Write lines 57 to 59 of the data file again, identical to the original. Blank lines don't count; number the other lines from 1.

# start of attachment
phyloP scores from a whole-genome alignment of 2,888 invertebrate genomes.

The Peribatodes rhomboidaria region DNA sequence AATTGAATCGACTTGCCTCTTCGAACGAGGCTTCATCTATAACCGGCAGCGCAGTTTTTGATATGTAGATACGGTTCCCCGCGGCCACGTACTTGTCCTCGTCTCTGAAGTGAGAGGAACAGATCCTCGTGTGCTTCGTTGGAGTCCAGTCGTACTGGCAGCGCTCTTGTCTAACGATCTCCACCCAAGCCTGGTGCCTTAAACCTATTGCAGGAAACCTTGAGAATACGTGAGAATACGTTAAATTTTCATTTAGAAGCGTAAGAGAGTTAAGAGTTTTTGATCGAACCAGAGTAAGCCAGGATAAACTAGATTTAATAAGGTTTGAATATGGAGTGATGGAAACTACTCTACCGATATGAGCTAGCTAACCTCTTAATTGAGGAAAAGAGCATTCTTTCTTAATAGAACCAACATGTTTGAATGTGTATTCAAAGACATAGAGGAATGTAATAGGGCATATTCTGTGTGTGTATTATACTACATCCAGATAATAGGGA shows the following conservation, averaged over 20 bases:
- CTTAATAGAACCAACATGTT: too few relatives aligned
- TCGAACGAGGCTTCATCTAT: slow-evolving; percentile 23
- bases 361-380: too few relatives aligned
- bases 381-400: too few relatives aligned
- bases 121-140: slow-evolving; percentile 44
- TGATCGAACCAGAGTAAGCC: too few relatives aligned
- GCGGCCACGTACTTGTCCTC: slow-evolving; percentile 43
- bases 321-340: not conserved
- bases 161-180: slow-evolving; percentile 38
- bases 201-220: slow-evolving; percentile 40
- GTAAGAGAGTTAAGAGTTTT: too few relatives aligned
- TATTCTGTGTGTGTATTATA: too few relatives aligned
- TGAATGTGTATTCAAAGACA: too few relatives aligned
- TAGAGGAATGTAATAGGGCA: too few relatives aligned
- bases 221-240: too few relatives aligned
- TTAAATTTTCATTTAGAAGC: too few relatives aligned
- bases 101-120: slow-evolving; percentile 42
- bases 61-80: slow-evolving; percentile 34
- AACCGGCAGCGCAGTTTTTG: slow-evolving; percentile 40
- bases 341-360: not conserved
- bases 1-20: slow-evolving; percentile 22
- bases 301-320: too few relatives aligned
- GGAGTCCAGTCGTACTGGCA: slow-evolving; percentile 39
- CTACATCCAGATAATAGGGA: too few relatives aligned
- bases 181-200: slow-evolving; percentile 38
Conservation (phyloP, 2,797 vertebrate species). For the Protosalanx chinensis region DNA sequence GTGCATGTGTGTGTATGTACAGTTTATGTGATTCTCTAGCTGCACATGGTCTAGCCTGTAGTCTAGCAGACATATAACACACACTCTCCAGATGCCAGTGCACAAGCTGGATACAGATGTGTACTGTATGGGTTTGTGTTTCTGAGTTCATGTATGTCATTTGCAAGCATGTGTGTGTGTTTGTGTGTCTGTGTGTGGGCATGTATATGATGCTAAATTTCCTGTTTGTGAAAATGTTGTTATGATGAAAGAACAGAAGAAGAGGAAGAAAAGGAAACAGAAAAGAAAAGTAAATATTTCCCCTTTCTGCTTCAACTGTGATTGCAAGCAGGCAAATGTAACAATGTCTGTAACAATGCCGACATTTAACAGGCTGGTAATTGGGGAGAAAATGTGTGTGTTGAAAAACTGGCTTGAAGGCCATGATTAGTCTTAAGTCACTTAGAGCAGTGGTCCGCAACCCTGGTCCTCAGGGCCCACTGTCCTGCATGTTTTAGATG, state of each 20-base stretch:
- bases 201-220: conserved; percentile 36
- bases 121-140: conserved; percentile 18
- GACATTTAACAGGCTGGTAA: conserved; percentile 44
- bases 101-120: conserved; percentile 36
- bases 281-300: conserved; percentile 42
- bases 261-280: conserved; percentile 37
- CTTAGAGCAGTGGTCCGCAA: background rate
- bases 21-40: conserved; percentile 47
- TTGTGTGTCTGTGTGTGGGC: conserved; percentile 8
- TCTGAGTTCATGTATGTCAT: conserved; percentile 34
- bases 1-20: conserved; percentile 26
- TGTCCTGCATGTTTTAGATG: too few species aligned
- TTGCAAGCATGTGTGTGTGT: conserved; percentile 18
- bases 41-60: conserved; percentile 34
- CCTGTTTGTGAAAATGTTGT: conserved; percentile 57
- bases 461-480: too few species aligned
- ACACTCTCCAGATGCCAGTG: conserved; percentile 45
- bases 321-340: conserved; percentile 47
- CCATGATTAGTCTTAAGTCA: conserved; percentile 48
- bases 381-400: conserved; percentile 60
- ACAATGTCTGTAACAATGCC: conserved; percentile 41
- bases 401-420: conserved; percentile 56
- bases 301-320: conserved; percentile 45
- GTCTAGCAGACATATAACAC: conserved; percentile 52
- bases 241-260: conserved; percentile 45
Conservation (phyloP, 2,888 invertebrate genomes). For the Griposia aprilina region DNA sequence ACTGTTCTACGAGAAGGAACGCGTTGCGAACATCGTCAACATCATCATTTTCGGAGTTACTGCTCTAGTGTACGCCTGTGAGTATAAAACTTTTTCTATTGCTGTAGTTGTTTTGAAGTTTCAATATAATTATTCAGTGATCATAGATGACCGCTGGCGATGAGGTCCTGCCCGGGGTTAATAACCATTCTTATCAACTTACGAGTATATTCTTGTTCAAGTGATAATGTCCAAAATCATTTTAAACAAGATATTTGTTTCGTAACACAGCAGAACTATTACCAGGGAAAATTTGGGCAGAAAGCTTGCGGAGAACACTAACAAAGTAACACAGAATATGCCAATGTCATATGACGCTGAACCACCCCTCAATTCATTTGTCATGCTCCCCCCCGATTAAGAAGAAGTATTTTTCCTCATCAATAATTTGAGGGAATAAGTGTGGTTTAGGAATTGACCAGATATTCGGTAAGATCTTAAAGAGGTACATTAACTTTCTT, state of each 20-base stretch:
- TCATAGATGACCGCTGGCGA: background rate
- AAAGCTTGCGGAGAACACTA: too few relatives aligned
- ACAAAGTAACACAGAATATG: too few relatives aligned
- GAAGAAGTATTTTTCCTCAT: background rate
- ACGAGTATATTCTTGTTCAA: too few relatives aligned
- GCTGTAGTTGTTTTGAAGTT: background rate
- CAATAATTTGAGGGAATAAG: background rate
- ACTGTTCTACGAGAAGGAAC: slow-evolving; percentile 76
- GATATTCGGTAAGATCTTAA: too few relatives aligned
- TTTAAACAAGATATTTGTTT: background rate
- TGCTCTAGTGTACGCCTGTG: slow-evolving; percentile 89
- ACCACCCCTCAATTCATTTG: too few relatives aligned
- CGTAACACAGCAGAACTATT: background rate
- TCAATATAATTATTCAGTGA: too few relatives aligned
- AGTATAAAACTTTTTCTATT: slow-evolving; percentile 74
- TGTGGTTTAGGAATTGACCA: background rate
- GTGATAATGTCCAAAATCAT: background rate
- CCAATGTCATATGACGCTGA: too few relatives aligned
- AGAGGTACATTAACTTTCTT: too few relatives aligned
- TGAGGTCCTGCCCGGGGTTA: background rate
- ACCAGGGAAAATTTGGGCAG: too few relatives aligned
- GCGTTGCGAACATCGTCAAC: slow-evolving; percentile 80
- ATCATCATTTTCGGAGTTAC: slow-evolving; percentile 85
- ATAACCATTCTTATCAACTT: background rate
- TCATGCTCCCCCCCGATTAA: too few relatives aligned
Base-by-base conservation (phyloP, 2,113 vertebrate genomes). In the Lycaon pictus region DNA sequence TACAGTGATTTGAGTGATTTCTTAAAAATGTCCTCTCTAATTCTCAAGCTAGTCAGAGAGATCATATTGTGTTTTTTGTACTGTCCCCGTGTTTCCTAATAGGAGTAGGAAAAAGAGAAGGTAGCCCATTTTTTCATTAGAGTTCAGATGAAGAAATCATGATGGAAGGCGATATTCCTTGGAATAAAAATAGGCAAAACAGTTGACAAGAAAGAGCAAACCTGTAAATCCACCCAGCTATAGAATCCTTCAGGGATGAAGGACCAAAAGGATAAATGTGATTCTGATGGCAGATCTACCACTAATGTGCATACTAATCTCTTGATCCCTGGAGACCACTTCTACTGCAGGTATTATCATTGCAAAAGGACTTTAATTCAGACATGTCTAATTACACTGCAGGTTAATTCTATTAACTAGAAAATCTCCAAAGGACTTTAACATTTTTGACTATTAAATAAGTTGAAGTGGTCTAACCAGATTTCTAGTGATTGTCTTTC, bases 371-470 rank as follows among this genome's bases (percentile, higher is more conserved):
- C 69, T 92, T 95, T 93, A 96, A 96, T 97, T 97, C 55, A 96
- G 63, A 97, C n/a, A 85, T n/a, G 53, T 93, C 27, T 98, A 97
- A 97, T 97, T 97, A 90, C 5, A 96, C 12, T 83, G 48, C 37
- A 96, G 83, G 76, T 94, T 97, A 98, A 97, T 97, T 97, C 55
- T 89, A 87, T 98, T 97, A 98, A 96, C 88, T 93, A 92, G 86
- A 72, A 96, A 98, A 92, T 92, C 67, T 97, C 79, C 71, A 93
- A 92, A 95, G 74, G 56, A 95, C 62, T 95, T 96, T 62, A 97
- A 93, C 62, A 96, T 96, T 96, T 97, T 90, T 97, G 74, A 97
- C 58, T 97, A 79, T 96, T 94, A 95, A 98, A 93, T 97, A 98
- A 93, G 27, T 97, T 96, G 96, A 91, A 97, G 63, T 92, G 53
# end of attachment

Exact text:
- ACAAAGTAACACAGAATATG: too few relatives aligned
- GAAGAAGTATTTTTCCTCAT: background rate
- ACGAGTATATTCTTGTTCAA: too few relatives aligned